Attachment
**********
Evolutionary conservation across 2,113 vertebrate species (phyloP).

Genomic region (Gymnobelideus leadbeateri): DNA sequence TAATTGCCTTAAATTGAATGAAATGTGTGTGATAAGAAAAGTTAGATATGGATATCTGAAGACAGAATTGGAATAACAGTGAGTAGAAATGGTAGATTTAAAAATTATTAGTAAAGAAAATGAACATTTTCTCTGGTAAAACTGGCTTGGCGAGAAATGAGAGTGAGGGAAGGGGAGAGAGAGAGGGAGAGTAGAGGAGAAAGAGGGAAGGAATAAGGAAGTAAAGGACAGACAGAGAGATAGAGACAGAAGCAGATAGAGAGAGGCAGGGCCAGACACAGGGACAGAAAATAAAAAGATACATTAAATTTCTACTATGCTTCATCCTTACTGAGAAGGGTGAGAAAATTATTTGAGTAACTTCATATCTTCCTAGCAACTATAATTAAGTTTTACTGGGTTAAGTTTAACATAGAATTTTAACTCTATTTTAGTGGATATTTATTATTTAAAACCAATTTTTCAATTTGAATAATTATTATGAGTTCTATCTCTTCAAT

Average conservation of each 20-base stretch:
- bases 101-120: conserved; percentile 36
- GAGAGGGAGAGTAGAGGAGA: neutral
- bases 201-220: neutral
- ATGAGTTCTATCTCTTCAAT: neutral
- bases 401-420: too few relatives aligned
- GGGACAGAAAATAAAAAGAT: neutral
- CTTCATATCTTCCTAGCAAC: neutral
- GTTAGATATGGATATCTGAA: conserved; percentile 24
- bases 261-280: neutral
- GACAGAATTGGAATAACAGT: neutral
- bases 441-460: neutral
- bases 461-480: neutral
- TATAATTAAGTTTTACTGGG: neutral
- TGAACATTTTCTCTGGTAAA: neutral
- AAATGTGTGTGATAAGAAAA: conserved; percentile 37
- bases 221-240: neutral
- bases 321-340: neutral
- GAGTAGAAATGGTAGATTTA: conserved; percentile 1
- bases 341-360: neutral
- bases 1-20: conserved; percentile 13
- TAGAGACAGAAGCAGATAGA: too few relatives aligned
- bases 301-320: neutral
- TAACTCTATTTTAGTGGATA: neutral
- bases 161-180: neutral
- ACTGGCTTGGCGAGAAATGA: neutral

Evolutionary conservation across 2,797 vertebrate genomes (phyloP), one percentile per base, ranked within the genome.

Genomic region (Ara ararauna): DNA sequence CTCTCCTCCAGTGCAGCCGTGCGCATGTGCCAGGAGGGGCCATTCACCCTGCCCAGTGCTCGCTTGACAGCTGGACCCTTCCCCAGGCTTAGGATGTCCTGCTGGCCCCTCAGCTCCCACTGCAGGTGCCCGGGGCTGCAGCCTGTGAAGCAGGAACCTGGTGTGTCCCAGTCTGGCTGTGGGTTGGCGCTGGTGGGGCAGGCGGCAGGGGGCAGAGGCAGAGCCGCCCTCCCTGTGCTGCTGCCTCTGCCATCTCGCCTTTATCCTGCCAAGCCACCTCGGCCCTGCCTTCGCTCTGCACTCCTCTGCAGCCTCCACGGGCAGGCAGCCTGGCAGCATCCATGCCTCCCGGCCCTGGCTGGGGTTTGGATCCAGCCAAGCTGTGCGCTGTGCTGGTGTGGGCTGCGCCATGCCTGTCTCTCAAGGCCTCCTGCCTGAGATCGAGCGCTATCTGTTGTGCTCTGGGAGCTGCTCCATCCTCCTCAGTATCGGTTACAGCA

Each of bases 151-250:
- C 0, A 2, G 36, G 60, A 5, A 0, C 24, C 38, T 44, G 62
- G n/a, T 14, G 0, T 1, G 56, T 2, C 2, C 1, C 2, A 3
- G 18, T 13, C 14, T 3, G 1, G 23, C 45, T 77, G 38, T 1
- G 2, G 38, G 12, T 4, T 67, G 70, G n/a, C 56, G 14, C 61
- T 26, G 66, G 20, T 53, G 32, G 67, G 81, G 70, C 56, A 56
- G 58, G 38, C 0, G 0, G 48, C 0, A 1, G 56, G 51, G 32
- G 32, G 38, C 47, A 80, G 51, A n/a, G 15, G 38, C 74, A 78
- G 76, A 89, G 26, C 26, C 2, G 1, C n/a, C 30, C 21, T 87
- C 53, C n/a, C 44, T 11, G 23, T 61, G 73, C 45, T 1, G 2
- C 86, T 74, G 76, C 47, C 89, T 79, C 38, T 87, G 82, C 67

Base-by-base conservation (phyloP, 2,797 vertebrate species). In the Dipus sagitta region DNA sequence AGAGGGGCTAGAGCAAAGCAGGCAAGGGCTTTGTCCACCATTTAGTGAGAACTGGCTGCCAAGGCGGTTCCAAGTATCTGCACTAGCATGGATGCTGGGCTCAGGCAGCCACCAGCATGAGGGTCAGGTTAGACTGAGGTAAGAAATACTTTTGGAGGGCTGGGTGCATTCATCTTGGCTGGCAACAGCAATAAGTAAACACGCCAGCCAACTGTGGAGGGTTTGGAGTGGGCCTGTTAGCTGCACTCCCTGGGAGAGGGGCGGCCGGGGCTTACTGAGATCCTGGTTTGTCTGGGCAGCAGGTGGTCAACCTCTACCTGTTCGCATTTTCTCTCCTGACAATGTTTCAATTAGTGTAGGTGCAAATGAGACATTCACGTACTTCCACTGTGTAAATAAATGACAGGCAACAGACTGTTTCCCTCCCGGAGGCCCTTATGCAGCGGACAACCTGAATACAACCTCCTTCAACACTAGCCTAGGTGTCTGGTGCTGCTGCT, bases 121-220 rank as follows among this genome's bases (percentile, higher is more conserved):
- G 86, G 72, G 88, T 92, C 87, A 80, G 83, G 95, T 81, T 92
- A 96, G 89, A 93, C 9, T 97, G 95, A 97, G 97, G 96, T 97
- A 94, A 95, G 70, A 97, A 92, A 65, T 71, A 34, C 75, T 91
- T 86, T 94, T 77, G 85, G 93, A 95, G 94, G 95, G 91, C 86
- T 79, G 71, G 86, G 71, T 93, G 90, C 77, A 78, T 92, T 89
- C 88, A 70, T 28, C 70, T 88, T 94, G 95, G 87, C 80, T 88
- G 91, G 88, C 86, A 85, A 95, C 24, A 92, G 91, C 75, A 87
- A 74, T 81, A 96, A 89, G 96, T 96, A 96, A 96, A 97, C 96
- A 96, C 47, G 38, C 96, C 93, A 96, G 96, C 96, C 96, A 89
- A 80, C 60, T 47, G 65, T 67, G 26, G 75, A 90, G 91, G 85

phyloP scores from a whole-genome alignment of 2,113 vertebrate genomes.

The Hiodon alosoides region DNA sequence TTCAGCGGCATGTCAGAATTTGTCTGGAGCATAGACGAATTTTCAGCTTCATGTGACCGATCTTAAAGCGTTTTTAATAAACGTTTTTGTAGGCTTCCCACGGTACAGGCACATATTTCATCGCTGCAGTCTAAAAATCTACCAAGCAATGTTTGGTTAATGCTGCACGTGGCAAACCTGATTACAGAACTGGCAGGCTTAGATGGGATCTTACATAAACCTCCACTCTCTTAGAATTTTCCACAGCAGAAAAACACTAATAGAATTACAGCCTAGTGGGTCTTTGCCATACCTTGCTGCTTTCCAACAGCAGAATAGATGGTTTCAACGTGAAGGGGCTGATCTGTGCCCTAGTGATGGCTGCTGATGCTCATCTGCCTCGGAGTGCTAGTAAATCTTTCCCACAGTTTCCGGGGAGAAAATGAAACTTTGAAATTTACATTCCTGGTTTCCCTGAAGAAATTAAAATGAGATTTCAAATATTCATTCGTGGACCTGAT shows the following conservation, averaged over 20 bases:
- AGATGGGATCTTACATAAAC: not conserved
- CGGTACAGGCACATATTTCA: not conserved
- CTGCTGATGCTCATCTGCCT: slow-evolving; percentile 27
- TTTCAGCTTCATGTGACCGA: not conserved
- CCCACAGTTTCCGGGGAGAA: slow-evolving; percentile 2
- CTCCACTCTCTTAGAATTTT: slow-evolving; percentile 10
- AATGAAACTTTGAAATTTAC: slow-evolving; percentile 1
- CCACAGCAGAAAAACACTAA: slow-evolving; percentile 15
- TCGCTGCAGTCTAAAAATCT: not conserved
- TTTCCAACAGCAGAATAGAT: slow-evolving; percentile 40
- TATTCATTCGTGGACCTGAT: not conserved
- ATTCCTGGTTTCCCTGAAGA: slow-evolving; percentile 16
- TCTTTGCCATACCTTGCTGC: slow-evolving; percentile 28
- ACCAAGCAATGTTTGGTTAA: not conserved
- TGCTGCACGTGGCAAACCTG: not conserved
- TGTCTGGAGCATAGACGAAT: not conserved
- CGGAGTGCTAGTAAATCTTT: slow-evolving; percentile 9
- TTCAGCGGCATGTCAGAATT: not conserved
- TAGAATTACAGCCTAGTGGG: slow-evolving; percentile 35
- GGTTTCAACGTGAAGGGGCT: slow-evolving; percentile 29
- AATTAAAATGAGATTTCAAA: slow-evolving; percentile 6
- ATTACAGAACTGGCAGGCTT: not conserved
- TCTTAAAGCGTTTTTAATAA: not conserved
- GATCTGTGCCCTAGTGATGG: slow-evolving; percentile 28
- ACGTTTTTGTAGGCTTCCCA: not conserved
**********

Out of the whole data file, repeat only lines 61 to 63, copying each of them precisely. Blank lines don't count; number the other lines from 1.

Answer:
- AATGAAACTTTGAAATTTAC: slow-evolving; percentile 1
- CCACAGCAGAAAAACACTAA: slow-evolving; percentile 15
- TCGCTGCAGTCTAAAAATCT: not conserved